"A child's learning is the function more of the characteristics of his classmates than those of the teacher." James Coleman, 1972

Tuesday, February 21, 2006

The Approaching Global Depression, And It's Not Economic

How easily these totalitarian practices move across national boundaries when economic hegemony or ideological hegemony replaces human rights, human values, and common decency. In this regard, Friedman was right, the world is, indeed, flat--because there is no difference in the effects of this kind of social control through the childhood oppression of schooling--they create the same psychological torment in Shanghai or L.A. Such practices also guarantee a fragmented me-and-mine-only social structure based on an arms race of test scores that are used to decide how the poor and dark will be left behind in this century.

Pressured children face testing times
China Daily Updated: 2006-02-21 06:10

As primary and middle school children return to school for the new term, Shanghai Education Bureau has vowed to reduce the pressure on students. This vow is nothing new: pledges of this kind in other cities have been heard dozens of times before.

Despite years of painstaking efforts by education authorities to relieve students from excessive study loads, a recent survey of 114 schools by the Shanghai Education Information Investigation Team shows that the burden has in fact grown heavier, not lighter.

For many students, the winter vacation was simply a time to do endless homework and go to extra classes. This term the schoolbags are no lighter. They still have to get up early, probably before dawn, in order to get to school before 7:20 am. Hours of homework every day mean that they have little time to play. In fact, many children now simply refuse to play.

Weekends are no time for fun either, as parents arrange extra classes for their children. It used to be that students at the bottom of their class had to take extra classes in order to catch up. Now, top students do the same in order to leave everybody else behind.

Most schools have been half-hearted about carrying out education authority policies or administrative orders for less homework and fewer classes, because it may mean lower scores for their students in city or national exams, especially university entrance exams. That would mean shame for the school and lower bonuses for teachers.

Any real measures by schools to lessen burdens are likely to meet strong resistance from parents, blaming teachers for not doing a good job.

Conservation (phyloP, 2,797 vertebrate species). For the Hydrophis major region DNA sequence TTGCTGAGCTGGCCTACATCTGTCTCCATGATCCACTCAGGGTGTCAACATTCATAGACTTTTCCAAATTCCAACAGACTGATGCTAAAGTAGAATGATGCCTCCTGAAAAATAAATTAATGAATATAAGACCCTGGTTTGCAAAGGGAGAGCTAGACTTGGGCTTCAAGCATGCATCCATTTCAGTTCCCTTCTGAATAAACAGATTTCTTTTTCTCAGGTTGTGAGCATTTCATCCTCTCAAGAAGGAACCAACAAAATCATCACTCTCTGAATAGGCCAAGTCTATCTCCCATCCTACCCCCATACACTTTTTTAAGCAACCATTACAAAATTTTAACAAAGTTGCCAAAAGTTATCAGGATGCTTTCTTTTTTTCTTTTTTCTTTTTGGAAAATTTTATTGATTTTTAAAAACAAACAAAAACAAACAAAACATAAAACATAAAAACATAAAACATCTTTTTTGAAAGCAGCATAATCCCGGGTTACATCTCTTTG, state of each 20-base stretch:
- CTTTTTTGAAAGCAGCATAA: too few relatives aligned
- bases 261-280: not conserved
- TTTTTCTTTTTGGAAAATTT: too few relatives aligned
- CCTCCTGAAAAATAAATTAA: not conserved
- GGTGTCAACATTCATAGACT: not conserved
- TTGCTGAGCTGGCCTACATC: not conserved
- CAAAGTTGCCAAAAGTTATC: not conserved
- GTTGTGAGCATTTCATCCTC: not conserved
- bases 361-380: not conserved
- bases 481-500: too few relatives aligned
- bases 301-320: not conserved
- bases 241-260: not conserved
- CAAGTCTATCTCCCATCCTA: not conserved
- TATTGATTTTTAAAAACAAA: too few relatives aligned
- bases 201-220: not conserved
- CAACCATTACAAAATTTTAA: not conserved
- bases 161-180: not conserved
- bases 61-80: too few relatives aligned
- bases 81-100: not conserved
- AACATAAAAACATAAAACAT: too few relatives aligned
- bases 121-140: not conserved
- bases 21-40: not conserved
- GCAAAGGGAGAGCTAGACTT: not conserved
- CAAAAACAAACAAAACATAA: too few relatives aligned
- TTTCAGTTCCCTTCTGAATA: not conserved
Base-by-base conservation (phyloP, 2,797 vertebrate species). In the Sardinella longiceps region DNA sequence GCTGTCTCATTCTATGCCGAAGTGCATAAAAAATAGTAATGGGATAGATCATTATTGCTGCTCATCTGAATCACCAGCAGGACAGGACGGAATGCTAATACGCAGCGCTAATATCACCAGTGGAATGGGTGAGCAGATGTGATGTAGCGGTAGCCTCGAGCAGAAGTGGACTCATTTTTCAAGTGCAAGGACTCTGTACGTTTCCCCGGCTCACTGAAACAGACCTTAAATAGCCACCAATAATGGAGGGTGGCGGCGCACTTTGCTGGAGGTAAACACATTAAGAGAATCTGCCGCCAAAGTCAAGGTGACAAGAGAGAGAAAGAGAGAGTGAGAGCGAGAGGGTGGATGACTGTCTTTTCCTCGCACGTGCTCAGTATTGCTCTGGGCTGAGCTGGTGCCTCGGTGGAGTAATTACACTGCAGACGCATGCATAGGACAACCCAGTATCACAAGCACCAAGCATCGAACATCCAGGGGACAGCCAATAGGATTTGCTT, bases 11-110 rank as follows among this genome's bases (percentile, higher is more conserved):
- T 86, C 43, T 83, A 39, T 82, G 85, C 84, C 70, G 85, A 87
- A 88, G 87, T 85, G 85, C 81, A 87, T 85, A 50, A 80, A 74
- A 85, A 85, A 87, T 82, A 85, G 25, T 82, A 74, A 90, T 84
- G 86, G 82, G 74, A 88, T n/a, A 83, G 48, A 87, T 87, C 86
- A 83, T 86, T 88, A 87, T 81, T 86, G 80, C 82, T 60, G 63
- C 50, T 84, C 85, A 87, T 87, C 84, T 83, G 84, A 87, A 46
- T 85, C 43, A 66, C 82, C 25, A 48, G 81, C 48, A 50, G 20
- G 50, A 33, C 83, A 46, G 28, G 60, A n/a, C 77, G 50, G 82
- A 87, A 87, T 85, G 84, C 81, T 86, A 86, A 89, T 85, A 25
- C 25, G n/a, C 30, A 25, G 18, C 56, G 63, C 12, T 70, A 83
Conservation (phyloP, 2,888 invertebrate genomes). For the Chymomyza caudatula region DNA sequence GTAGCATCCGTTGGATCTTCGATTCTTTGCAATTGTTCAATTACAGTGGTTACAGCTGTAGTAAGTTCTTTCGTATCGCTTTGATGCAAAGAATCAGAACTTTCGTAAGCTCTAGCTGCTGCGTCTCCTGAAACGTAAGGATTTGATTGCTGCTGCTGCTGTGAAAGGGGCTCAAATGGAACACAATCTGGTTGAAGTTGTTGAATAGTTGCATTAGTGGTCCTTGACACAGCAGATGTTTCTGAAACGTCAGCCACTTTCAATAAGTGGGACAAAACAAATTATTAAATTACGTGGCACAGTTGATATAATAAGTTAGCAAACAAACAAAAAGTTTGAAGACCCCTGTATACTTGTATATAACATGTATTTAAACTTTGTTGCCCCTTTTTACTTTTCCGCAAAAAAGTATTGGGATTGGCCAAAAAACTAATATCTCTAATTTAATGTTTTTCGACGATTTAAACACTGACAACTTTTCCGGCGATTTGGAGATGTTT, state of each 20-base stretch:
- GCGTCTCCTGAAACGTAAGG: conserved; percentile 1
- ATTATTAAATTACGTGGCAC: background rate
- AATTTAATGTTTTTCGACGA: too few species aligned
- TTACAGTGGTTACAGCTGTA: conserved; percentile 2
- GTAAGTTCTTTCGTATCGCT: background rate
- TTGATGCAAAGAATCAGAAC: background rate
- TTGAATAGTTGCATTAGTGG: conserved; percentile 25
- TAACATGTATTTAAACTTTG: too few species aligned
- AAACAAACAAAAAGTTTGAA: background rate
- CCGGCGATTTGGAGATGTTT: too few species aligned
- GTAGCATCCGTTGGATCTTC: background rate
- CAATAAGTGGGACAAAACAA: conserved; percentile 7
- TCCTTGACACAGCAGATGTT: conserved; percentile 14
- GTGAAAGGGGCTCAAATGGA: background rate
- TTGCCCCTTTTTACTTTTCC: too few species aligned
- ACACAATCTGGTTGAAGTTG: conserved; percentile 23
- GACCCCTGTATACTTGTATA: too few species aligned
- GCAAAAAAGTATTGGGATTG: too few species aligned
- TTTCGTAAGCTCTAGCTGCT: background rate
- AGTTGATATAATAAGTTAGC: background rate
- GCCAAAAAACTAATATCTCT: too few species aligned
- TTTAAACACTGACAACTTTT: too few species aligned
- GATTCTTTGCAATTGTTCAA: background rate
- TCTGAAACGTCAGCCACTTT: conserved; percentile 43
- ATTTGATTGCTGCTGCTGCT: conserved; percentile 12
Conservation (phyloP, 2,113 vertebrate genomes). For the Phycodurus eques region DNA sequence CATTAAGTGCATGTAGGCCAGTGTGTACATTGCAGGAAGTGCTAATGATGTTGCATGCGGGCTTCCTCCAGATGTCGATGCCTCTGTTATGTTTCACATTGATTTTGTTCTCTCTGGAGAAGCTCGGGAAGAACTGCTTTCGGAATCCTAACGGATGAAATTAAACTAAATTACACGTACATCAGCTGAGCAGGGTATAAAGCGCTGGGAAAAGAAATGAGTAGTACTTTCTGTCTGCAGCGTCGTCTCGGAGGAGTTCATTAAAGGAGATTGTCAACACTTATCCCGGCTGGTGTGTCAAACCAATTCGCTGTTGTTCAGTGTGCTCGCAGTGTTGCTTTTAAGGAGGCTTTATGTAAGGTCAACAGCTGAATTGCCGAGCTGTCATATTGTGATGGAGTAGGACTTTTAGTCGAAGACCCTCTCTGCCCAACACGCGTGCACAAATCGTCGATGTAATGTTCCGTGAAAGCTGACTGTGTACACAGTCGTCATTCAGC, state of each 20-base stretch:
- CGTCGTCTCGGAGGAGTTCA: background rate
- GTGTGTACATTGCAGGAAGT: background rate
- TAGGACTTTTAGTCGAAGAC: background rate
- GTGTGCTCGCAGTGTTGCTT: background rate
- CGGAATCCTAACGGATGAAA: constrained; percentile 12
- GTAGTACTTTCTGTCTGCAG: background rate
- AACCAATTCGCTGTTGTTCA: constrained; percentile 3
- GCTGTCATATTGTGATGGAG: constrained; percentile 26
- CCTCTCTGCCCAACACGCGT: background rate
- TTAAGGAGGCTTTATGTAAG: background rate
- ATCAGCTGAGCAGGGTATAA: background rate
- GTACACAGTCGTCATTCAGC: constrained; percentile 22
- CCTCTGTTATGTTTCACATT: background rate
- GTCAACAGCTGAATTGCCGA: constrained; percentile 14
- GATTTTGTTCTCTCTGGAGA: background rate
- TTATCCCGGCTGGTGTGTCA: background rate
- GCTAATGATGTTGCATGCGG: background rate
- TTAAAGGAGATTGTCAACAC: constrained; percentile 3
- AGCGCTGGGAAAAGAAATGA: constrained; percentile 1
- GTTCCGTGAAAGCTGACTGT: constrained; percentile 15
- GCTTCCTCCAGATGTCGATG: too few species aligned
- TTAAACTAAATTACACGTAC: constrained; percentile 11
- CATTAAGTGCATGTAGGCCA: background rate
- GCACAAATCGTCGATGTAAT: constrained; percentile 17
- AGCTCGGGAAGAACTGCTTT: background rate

It would be unthinkable for most Chinese parents to protest about excessive homework, as some parents in California in the United States did when schools assigned homework to students during the summer vacation. In China, the opposite would be true.

Unfortunately, many children are less happy than their parents were in their childhoods, despite abundant material wealth. Surveys have found high levels of depression and other psychological problems among school children.

We cannot simply accuse the schools of overburdening students. Most important in the current educational assessment system are test scores, widely regarded in China as equivalent to intelligence. Other educational goals - good morality and physique - are usually deemed less important, although this is seldom acknowledged.

We also cannot blame parents, even if they willingly become perpetrators or accomplices in the theft of a colourful childhood from their offspring. Their love for their children - usually only child - should not be questioned.

They point to the national university entrance exams, which would exclude their children from opportunities if they fail to achieve excellent scores. They point to the increasingly tough job market, which heavily favours diplomas over practical capabilities.

So what should be reformed is the university entrance system that rewards top test scorers. Universities should admit students with good academic records, but they should pay more attention to their all-round abilities, morality, physique and other qualifications, such as social work.

What should also be reformed is the rote learning system that requires students to learn like a machine.

Human resources departments should pay more attention to the practical ability of future employees instead of the fame of school they have come from.

It would be fruitless to just ask kindergartens, primary and middle schools and parents to help overburdened students, without addressing the above reforms.

The future generation will be in great danger if their only early memories are endless homework, memorization and tests. Their competitiveness on the global stage will be enhanced, not diminished, if they have a healthy and wholesome childhood


(China Daily 02/21/2006 page4)

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